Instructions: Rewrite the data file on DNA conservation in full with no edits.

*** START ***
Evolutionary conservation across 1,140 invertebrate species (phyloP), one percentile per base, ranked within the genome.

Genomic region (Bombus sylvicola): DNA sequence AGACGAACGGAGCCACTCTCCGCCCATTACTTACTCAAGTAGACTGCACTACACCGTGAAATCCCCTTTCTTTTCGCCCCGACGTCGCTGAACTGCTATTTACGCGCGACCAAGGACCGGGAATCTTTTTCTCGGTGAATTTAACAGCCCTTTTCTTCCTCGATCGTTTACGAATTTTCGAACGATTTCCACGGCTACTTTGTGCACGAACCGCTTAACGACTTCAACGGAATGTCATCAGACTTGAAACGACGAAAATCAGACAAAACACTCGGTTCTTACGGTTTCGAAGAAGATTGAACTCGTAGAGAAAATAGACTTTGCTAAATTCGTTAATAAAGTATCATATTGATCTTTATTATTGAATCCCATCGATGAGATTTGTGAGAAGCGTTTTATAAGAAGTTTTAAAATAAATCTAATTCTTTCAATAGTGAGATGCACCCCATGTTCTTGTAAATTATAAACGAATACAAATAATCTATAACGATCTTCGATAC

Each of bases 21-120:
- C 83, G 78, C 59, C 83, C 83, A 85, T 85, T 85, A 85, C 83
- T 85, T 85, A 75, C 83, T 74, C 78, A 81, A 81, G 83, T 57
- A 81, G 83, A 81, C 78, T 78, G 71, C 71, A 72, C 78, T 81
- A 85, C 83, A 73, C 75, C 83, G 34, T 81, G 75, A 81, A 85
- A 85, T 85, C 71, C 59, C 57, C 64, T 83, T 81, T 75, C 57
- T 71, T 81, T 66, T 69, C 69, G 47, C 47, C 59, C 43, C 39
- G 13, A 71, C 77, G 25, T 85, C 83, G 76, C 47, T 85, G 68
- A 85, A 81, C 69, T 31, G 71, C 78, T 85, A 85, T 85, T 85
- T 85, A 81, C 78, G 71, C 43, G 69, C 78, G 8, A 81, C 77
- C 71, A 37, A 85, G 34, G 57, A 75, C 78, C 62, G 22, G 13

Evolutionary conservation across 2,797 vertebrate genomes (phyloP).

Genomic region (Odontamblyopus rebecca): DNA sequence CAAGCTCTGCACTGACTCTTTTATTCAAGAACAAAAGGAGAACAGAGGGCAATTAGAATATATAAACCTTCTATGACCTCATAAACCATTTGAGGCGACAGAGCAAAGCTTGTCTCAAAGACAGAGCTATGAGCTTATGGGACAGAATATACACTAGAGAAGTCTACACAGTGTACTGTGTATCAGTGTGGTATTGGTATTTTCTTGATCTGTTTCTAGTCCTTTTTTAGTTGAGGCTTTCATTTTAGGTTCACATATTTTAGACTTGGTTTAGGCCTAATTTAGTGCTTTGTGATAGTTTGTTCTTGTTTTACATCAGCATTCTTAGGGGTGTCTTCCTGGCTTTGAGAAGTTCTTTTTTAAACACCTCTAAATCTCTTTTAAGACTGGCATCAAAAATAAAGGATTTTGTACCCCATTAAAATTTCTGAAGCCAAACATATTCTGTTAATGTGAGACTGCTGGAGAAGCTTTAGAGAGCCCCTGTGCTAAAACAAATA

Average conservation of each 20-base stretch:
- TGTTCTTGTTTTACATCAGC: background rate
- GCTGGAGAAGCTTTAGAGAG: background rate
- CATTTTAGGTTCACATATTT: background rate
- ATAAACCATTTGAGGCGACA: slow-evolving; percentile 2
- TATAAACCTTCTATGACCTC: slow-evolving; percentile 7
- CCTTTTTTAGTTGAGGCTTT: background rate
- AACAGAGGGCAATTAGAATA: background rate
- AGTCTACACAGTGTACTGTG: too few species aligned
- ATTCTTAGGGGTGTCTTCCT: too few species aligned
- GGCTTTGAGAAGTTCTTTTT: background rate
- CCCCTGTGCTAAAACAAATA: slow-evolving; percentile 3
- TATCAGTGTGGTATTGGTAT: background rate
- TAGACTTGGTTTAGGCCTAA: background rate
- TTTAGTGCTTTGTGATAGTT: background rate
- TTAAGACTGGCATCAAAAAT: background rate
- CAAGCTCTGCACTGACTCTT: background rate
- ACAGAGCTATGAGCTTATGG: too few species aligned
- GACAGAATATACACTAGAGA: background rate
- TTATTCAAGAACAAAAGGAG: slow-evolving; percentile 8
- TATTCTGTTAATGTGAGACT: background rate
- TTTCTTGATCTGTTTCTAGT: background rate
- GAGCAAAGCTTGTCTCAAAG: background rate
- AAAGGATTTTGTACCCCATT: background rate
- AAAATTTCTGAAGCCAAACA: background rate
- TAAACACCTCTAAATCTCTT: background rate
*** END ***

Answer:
Evolutionary conservation across 1,140 invertebrate species (phyloP), one percentile per base, ranked within the genome.

Genomic region (Bombus sylvicola): DNA sequence AGACGAACGGAGCCACTCTCCGCCCATTACTTACTCAAGTAGACTGCACTACACCGTGAAATCCCCTTTCTTTTCGCCCCGACGTCGCTGAACTGCTATTTACGCGCGACCAAGGACCGGGAATCTTTTTCTCGGTGAATTTAACAGCCCTTTTCTTCCTCGATCGTTTACGAATTTTCGAACGATTTCCACGGCTACTTTGTGCACGAACCGCTTAACGACTTCAACGGAATGTCATCAGACTTGAAACGACGAAAATCAGACAAAACACTCGGTTCTTACGGTTTCGAAGAAGATTGAACTCGTAGAGAAAATAGACTTTGCTAAATTCGTTAATAAAGTATCATATTGATCTTTATTATTGAATCCCATCGATGAGATTTGTGAGAAGCGTTTTATAAGAAGTTTTAAAATAAATCTAATTCTTTCAATAGTGAGATGCACCCCATGTTCTTGTAAATTATAAACGAATACAAATAATCTATAACGATCTTCGATAC

Each of bases 21-120:
- C 83, G 78, C 59, C 83, C 83, A 85, T 85, T 85, A 85, C 83
- T 85, T 85, A 75, C 83, T 74, C 78, A 81, A 81, G 83, T 57
- A 81, G 83, A 81, C 78, T 78, G 71, C 71, A 72, C 78, T 81
- A 85, C 83, A 73, C 75, C 83, G 34, T 81, G 75, A 81, A 85
- A 85, T 85, C 71, C 59, C 57, C 64, T 83, T 81, T 75, C 57
- T 71, T 81, T 66, T 69, C 69, G 47, C 47, C 59, C 43, C 39
- G 13, A 71, C 77, G 25, T 85, C 83, G 76, C 47, T 85, G 68
- A 85, A 81, C 69, T 31, G 71, C 78, T 85, A 85, T 85, T 85
- T 85, A 81, C 78, G 71, C 43, G 69, C 78, G 8, A 81, C 77
- C 71, A 37, A 85, G 34, G 57, A 75, C 78, C 62, G 22, G 13

Evolutionary conservation across 2,797 vertebrate genomes (phyloP).

Genomic region (Odontamblyopus rebecca): DNA sequence CAAGCTCTGCACTGACTCTTTTATTCAAGAACAAAAGGAGAACAGAGGGCAATTAGAATATATAAACCTTCTATGACCTCATAAACCATTTGAGGCGACAGAGCAAAGCTTGTCTCAAAGACAGAGCTATGAGCTTATGGGACAGAATATACACTAGAGAAGTCTACACAGTGTACTGTGTATCAGTGTGGTATTGGTATTTTCTTGATCTGTTTCTAGTCCTTTTTTAGTTGAGGCTTTCATTTTAGGTTCACATATTTTAGACTTGGTTTAGGCCTAATTTAGTGCTTTGTGATAGTTTGTTCTTGTTTTACATCAGCATTCTTAGGGGTGTCTTCCTGGCTTTGAGAAGTTCTTTTTTAAACACCTCTAAATCTCTTTTAAGACTGGCATCAAAAATAAAGGATTTTGTACCCCATTAAAATTTCTGAAGCCAAACATATTCTGTTAATGTGAGACTGCTGGAGAAGCTTTAGAGAGCCCCTGTGCTAAAACAAATA

Average conservation of each 20-base stretch:
- TGTTCTTGTTTTACATCAGC: background rate
- GCTGGAGAAGCTTTAGAGAG: background rate
- CATTTTAGGTTCACATATTT: background rate
- ATAAACCATTTGAGGCGACA: slow-evolving; percentile 2
- TATAAACCTTCTATGACCTC: slow-evolving; percentile 7
- CCTTTTTTAGTTGAGGCTTT: background rate
- AACAGAGGGCAATTAGAATA: background rate
- AGTCTACACAGTGTACTGTG: too few species aligned
- ATTCTTAGGGGTGTCTTCCT: too few species aligned
- GGCTTTGAGAAGTTCTTTTT: background rate
- CCCCTGTGCTAAAACAAATA: slow-evolving; percentile 3
- TATCAGTGTGGTATTGGTAT: background rate
- TAGACTTGGTTTAGGCCTAA: background rate
- TTTAGTGCTTTGTGATAGTT: background rate
- TTAAGACTGGCATCAAAAAT: background rate
- CAAGCTCTGCACTGACTCTT: background rate
- ACAGAGCTATGAGCTTATGG: too few species aligned
- GACAGAATATACACTAGAGA: background rate
- TTATTCAAGAACAAAAGGAG: slow-evolving; percentile 8
- TATTCTGTTAATGTGAGACT: background rate
- TTTCTTGATCTGTTTCTAGT: background rate
- GAGCAAAGCTTGTCTCAAAG: background rate
- AAAGGATTTTGTACCCCATT: background rate
- AAAATTTCTGAAGCCAAACA: background rate
- TAAACACCTCTAAATCTCTT: background rate